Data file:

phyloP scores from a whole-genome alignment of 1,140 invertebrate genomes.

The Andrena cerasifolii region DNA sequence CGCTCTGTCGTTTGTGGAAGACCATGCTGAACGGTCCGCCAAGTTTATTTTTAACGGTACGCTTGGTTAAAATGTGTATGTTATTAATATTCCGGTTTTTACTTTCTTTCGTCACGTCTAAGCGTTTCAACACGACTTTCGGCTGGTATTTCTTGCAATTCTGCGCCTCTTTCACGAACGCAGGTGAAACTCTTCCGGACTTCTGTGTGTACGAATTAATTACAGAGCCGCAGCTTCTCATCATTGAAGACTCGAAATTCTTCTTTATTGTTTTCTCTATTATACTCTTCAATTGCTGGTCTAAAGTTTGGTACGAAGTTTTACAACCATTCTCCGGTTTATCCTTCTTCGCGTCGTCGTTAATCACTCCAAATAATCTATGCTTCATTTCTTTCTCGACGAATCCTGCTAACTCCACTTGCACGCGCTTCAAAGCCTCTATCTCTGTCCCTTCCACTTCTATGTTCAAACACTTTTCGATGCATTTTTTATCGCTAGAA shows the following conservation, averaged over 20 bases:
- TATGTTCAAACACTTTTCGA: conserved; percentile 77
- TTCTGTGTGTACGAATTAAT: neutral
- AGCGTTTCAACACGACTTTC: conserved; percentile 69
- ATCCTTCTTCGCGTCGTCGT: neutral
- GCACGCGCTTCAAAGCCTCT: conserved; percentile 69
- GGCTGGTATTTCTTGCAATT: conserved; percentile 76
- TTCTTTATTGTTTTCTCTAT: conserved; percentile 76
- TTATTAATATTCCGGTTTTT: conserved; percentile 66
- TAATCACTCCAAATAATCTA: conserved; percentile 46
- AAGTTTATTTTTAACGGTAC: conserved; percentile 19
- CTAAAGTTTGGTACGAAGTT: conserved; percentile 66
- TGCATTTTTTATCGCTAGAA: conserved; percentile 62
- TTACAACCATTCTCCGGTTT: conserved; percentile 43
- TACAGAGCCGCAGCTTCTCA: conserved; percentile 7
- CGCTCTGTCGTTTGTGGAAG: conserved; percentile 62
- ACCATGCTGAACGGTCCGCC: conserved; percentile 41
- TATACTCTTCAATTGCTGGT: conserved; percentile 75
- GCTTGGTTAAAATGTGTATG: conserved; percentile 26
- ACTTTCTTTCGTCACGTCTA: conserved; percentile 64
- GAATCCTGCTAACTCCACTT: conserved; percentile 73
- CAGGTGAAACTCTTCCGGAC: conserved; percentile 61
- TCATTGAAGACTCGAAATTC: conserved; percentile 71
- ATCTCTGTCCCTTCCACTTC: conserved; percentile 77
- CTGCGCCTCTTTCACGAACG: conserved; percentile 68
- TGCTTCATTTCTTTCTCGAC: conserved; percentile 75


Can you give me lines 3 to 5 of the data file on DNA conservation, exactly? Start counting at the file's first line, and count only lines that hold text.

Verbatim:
- TATGTTCAAACACTTTTCGA: conserved; percentile 77
- TTCTGTGTGTACGAATTAAT: neutral
- AGCGTTTCAACACGACTTTC: conserved; percentile 69